A severe power outage which hit the Swedish ‘Silicon Valley’ area to the west of Stockholm earlier this year put the Caterpillar standby power installations in the city to a severe test. Reports immediately after the event confirmed that they performed without fault, in several instances taking only seven seconds from an ‘off’ position to full 1250 kVA power . One of these instances involved Interxion, the internet exchange provider whose major international customers rely heavily on reliable power supplies.

One of the largest and most serious power outages in Swedish history, the failure took place during the Sunday and Monday of March 11th and 12th, leaving many homes without power, Stockholm’s underground railway system in chaos and many computer and communication-based companies unable to operate at anything like full capacity.

Caused by a fire which started in some 11kV cabling, then quickly spread to 33 kV and 130 kV cables housed in the same trunking, the fire left many companies unable to maintain production capacity and one major mobile telephone company was forced to send the majority of its workforce home on Monday morning.

Interxion, on the other hand, together with a number of other companies which have installed back-up stand-by power, was able to maintain operations, providing its Internet Exchange Centre for customers including 200 of Europe’s leading Internet and telecommunications companies. The twin Cat 3512 diesel engine (1250 kVA each) generator packages were up and running at full speed and power within 7 seconds, two seconds of which were effectively ‘lost’ while the system assessed whether the situation was a real power failure or a minor glitch.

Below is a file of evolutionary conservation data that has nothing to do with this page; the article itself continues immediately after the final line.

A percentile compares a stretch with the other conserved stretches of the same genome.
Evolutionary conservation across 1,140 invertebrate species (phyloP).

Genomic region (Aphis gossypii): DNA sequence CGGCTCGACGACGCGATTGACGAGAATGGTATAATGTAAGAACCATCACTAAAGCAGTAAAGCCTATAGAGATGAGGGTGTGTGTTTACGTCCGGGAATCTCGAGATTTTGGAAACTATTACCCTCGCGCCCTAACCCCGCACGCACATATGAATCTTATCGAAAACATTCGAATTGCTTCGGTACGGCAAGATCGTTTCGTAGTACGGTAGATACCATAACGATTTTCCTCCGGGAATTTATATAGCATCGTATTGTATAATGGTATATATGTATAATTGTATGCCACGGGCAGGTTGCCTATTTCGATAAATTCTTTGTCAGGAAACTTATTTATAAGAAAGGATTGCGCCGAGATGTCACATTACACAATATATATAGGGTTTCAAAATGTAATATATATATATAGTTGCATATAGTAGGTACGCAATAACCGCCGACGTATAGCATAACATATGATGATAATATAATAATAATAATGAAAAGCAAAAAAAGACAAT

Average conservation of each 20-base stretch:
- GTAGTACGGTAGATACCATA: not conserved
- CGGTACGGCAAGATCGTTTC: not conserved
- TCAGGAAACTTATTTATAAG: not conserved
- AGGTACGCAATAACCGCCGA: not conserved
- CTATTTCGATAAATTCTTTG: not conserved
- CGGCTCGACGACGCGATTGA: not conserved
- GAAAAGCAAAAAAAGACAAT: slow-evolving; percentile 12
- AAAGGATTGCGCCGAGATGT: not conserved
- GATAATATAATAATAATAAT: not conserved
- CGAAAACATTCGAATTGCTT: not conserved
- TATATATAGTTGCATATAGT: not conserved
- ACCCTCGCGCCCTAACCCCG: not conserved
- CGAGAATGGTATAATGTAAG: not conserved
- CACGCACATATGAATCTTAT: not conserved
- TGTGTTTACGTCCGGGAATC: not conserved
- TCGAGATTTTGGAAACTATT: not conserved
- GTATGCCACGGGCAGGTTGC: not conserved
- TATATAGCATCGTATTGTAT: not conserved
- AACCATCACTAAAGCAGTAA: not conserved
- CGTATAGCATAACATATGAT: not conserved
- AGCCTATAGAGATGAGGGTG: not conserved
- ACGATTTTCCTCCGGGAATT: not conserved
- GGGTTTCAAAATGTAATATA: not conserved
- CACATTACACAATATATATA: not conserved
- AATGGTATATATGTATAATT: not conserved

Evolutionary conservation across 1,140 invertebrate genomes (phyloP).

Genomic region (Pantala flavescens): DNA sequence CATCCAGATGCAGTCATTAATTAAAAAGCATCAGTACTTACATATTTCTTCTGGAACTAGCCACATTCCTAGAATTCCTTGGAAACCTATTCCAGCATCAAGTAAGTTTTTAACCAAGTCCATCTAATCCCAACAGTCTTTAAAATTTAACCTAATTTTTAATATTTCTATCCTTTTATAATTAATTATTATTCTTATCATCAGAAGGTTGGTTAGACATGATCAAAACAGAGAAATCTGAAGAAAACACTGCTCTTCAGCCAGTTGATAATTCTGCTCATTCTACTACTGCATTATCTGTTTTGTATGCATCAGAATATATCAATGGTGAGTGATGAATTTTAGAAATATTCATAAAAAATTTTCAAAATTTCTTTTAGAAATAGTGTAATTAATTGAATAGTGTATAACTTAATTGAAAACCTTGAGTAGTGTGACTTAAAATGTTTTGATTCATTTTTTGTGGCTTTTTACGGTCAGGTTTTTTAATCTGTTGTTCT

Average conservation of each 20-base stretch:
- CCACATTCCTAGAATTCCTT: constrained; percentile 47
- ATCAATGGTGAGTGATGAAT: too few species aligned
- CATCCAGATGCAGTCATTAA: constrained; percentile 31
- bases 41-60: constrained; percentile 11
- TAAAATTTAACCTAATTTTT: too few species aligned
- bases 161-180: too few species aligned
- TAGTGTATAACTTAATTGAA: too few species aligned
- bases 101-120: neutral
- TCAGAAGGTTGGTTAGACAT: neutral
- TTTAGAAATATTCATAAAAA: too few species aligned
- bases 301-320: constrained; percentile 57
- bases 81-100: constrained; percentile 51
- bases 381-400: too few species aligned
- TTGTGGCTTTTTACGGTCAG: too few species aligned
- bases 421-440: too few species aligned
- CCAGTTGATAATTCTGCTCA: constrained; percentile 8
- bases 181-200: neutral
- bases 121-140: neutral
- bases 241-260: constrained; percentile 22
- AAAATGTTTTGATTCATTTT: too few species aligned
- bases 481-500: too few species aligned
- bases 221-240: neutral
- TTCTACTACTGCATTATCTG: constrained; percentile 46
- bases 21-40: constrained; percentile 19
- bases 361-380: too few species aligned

Interxion Manager Operations Mats Carlsson commented “Loss of power is our worst nightmare, since it leaves us completely unable to deliver the high quality of service and reliability that our customers need to operate successfully. If we shut down so do our customers. Shut-down, therefore, is simply not an option for us and we are delighted on three counts: Firstly that we took the decision to install stand-by power in the first place. Secondly that we chose Caterpillar power and support locally from their dealer organisation Geveke Elektromatik (via Emerson Energy Systems AB), and finally, that the system worked so well on this occasion.” Although not predictable and not part of a definite trend at this stage, the Stockholm power outage has added strongly to a debate which is currently going on all over Europe – namely that the high levels of reliability of the grid system throughout the continent, which people have taken for granted for many years, may not be as secure in future.

The debate over whether private companies, whose priorities include profitability and shareholder returns as well as expensive repair and maintenance work, will be able to maintain reliability levels, is going on throughout the newly deregulated European power sector. In Stockholm at least the main supplier of electrical power – Birka – is now working with Caterpillar dealer Geveke Elektromatik to encourage its business and commercial customers to include the installation of standby power supplies in their business plans.

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